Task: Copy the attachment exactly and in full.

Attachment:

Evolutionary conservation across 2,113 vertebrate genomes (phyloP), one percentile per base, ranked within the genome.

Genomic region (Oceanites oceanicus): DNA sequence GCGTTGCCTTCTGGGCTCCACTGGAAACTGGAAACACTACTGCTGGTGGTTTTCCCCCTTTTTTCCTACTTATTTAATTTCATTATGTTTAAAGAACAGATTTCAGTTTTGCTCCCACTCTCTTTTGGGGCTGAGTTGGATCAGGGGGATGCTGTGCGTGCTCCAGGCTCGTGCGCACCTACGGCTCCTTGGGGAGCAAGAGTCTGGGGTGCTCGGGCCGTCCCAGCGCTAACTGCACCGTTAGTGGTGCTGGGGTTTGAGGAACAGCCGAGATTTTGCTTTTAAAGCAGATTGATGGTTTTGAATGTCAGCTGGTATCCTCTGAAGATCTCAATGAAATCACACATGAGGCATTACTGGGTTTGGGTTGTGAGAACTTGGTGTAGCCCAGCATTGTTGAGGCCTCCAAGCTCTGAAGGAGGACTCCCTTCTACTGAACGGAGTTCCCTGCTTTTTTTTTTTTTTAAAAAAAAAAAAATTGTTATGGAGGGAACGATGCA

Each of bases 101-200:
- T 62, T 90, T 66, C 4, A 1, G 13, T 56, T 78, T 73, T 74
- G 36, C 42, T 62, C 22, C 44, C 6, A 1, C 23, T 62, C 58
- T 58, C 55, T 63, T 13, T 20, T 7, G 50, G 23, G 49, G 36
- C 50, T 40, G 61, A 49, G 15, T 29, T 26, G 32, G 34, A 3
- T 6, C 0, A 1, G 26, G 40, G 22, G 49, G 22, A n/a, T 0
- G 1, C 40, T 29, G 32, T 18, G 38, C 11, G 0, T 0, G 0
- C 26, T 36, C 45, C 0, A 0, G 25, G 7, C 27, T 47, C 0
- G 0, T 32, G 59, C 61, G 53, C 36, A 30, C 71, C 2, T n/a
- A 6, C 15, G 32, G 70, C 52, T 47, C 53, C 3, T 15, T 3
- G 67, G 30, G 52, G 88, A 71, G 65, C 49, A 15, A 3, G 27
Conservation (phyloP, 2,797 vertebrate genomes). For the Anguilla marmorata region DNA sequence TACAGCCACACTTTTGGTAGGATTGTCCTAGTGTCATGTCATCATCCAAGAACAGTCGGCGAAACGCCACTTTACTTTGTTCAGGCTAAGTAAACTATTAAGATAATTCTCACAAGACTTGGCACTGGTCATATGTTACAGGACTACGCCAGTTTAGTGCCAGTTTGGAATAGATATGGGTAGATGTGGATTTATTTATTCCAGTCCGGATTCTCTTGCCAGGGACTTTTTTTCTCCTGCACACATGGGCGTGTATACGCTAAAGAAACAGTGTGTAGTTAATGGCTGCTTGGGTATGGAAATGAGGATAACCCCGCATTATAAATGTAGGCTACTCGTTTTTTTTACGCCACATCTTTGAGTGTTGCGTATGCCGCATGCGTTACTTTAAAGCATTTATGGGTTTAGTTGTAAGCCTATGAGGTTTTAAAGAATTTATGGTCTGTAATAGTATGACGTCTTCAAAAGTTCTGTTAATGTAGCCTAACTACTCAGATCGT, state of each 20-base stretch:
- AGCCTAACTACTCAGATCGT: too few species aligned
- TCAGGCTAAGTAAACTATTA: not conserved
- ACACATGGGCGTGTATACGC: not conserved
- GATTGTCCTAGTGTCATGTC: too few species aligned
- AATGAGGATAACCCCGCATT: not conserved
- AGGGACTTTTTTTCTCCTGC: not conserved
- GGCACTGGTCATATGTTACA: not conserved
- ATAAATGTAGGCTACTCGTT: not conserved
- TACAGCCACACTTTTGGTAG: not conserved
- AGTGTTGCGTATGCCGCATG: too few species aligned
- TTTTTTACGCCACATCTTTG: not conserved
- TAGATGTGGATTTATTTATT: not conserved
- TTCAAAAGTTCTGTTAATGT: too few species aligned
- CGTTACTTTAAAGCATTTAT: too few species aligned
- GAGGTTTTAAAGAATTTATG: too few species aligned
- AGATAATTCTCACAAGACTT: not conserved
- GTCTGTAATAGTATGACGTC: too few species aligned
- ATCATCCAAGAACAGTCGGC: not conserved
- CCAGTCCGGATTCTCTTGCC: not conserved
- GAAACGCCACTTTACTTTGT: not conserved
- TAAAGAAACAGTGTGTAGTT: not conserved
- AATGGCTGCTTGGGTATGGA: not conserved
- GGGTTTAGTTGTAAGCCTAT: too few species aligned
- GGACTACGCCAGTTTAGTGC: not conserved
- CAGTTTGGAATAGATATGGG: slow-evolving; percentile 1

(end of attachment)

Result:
Evolutionary conservation across 2,113 vertebrate genomes (phyloP), one percentile per base, ranked within the genome.

Genomic region (Oceanites oceanicus): DNA sequence GCGTTGCCTTCTGGGCTCCACTGGAAACTGGAAACACTACTGCTGGTGGTTTTCCCCCTTTTTTCCTACTTATTTAATTTCATTATGTTTAAAGAACAGATTTCAGTTTTGCTCCCACTCTCTTTTGGGGCTGAGTTGGATCAGGGGGATGCTGTGCGTGCTCCAGGCTCGTGCGCACCTACGGCTCCTTGGGGAGCAAGAGTCTGGGGTGCTCGGGCCGTCCCAGCGCTAACTGCACCGTTAGTGGTGCTGGGGTTTGAGGAACAGCCGAGATTTTGCTTTTAAAGCAGATTGATGGTTTTGAATGTCAGCTGGTATCCTCTGAAGATCTCAATGAAATCACACATGAGGCATTACTGGGTTTGGGTTGTGAGAACTTGGTGTAGCCCAGCATTGTTGAGGCCTCCAAGCTCTGAAGGAGGACTCCCTTCTACTGAACGGAGTTCCCTGCTTTTTTTTTTTTTTAAAAAAAAAAAAATTGTTATGGAGGGAACGATGCA

Each of bases 101-200:
- T 62, T 90, T 66, C 4, A 1, G 13, T 56, T 78, T 73, T 74
- G 36, C 42, T 62, C 22, C 44, C 6, A 1, C 23, T 62, C 58
- T 58, C 55, T 63, T 13, T 20, T 7, G 50, G 23, G 49, G 36
- C 50, T 40, G 61, A 49, G 15, T 29, T 26, G 32, G 34, A 3
- T 6, C 0, A 1, G 26, G 40, G 22, G 49, G 22, A n/a, T 0
- G 1, C 40, T 29, G 32, T 18, G 38, C 11, G 0, T 0, G 0
- C 26, T 36, C 45, C 0, A 0, G 25, G 7, C 27, T 47, C 0
- G 0, T 32, G 59, C 61, G 53, C 36, A 30, C 71, C 2, T n/a
- A 6, C 15, G 32, G 70, C 52, T 47, C 53, C 3, T 15, T 3
- G 67, G 30, G 52, G 88, A 71, G 65, C 49, A 15, A 3, G 27
Conservation (phyloP, 2,797 vertebrate genomes). For the Anguilla marmorata region DNA sequence TACAGCCACACTTTTGGTAGGATTGTCCTAGTGTCATGTCATCATCCAAGAACAGTCGGCGAAACGCCACTTTACTTTGTTCAGGCTAAGTAAACTATTAAGATAATTCTCACAAGACTTGGCACTGGTCATATGTTACAGGACTACGCCAGTTTAGTGCCAGTTTGGAATAGATATGGGTAGATGTGGATTTATTTATTCCAGTCCGGATTCTCTTGCCAGGGACTTTTTTTCTCCTGCACACATGGGCGTGTATACGCTAAAGAAACAGTGTGTAGTTAATGGCTGCTTGGGTATGGAAATGAGGATAACCCCGCATTATAAATGTAGGCTACTCGTTTTTTTTACGCCACATCTTTGAGTGTTGCGTATGCCGCATGCGTTACTTTAAAGCATTTATGGGTTTAGTTGTAAGCCTATGAGGTTTTAAAGAATTTATGGTCTGTAATAGTATGACGTCTTCAAAAGTTCTGTTAATGTAGCCTAACTACTCAGATCGT, state of each 20-base stretch:
- AGCCTAACTACTCAGATCGT: too few species aligned
- TCAGGCTAAGTAAACTATTA: not conserved
- ACACATGGGCGTGTATACGC: not conserved
- GATTGTCCTAGTGTCATGTC: too few species aligned
- AATGAGGATAACCCCGCATT: not conserved
- AGGGACTTTTTTTCTCCTGC: not conserved
- GGCACTGGTCATATGTTACA: not conserved
- ATAAATGTAGGCTACTCGTT: not conserved
- TACAGCCACACTTTTGGTAG: not conserved
- AGTGTTGCGTATGCCGCATG: too few species aligned
- TTTTTTACGCCACATCTTTG: not conserved
- TAGATGTGGATTTATTTATT: not conserved
- TTCAAAAGTTCTGTTAATGT: too few species aligned
- CGTTACTTTAAAGCATTTAT: too few species aligned
- GAGGTTTTAAAGAATTTATG: too few species aligned
- AGATAATTCTCACAAGACTT: not conserved
- GTCTGTAATAGTATGACGTC: too few species aligned
- ATCATCCAAGAACAGTCGGC: not conserved
- CCAGTCCGGATTCTCTTGCC: not conserved
- GAAACGCCACTTTACTTTGT: not conserved
- TAAAGAAACAGTGTGTAGTT: not conserved
- AATGGCTGCTTGGGTATGGA: not conserved
- GGGTTTAGTTGTAAGCCTAT: too few species aligned
- GGACTACGCCAGTTTAGTGC: not conserved
- CAGTTTGGAATAGATATGGG: slow-evolving; percentile 1